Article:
By the way, all these techniques apply to handling peaks at any level in the support organization, including sustaining engineering. If you have a big backlog of bugs to be fixed and no relief in sight your best bet is not to jump up and down and demand action. Rather, think of ways you can reduce the incoming volume, for instance by taking on the responsibility of declining bug fixes. Yes, it’s painful, but customers would rather hear a “no” today than the very same “no” six months down the line.

For more ideas on handling peaks, see The Art of Software Support or 20+ Ways to Cut Support Costs.

Revenue-Share Pricing for Support

Many thanks to Abdo Albeshelani for suggesting this topic.

We often hear the idea that we must use “value-based pricing” for support – that is, get away from a model of pricing based on cost. How about pricing support specifically on the value-add to their business?

Here are a few thoughts:

  • Many vendors price support based on license price or subscription price (for SaaS vendors). Therefore the issue is not so much about support pricing, but rather license pricing.
  • Today, almost all license pricing schemes depend on either the system the customer is running or the number of users for the system (concurrent or named).
  • There are a few vendors trying to use different models, models that could be described as revenue-sharing or at least value-sharing. For instance, customers using an e-commerce architecture may pay a small fee per transaction in the system; or a case-tracking tool could be priced per case entered into it; or an e-marketing platform may charge by the number of individual messages sent out. All these schemes are based on the benefit to the customer of using the system.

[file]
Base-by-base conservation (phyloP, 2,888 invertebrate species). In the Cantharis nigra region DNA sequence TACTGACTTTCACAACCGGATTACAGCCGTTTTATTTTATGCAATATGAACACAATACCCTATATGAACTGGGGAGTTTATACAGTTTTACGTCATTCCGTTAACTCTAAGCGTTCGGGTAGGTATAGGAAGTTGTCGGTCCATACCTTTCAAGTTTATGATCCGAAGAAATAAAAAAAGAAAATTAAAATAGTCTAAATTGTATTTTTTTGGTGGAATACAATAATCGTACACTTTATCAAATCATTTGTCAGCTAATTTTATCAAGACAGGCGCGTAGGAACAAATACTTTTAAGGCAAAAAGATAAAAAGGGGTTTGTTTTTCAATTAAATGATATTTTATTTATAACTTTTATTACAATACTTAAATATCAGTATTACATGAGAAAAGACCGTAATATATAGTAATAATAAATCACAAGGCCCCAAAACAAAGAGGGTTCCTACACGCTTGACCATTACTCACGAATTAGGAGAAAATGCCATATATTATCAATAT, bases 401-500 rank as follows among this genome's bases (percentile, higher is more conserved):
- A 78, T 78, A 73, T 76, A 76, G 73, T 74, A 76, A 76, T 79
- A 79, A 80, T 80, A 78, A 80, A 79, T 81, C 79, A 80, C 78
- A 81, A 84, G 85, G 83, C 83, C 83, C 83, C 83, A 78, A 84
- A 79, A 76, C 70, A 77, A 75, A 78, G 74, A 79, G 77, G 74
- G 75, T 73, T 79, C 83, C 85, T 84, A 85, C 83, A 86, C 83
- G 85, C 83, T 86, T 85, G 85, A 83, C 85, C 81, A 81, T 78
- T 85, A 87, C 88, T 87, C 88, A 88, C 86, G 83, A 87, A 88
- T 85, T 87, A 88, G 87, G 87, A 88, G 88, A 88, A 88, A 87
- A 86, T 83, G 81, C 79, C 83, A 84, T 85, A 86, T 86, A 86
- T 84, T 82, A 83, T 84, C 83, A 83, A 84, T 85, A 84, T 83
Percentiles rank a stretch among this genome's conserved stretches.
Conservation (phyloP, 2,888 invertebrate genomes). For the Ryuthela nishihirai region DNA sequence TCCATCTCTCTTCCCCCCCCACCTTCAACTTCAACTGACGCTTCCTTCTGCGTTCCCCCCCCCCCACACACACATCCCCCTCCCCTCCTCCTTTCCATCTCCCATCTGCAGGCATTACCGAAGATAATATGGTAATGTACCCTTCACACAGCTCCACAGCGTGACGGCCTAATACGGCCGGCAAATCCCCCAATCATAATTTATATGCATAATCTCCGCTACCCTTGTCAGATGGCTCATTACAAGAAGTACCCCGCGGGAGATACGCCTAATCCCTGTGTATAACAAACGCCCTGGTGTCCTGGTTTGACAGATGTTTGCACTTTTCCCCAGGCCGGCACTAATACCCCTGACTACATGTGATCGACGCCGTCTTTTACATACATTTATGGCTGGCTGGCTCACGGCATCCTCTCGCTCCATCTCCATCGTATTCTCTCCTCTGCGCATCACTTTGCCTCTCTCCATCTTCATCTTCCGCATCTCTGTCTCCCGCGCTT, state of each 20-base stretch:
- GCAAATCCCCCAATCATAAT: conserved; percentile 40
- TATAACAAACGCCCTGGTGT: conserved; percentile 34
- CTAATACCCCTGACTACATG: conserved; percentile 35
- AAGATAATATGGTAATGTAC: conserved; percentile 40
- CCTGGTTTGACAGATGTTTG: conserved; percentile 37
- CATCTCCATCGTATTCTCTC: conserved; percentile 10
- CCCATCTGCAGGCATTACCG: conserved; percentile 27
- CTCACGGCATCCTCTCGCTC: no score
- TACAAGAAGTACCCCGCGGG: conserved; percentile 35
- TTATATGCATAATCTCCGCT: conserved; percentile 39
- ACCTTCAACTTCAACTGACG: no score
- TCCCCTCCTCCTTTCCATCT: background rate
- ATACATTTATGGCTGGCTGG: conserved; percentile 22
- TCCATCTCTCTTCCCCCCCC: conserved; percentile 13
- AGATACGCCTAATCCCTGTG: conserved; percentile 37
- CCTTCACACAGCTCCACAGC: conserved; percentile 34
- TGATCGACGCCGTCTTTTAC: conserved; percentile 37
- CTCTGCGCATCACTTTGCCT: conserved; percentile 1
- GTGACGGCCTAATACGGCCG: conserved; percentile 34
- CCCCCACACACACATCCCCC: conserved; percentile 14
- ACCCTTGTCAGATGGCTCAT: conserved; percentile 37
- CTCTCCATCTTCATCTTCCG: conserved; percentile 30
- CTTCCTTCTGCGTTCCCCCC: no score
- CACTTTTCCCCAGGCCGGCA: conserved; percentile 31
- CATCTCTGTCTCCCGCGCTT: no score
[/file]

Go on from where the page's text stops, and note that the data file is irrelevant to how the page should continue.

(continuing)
• It’s a lot easier to implement such revenue-share pricing for a SaaS vendor since transactions are very easy to monitor and audit but there’s no reason why it could not be done for package software with proper auditing mechanisms. Since we find it normal to charge customers based on named users charging customers based on transactions is not that different.
  • If the license (or subscription) revenue is based on transactions then it’s very easy and natural to base the support pricing on the same scheme. The interesting wrinkle of this approach is that it’s hard to forecast and lock the number in advance! We are spoiled in support to assume that we know a year in advance what we will charge and recognize from individual customers. With a transaction-based price it’s a surprise each month – but like all surprises it can be forecasted.

Will l transaction-based pricing take off? Customers don’t seem to like being nickled-and-dimed so I’m not sure it will have lots of fans but certain types of applications, notably sales applications, seem to be an attractive match for such an approach.

If you are using some kind of transaction-based pricing for support, please tell us about your experience!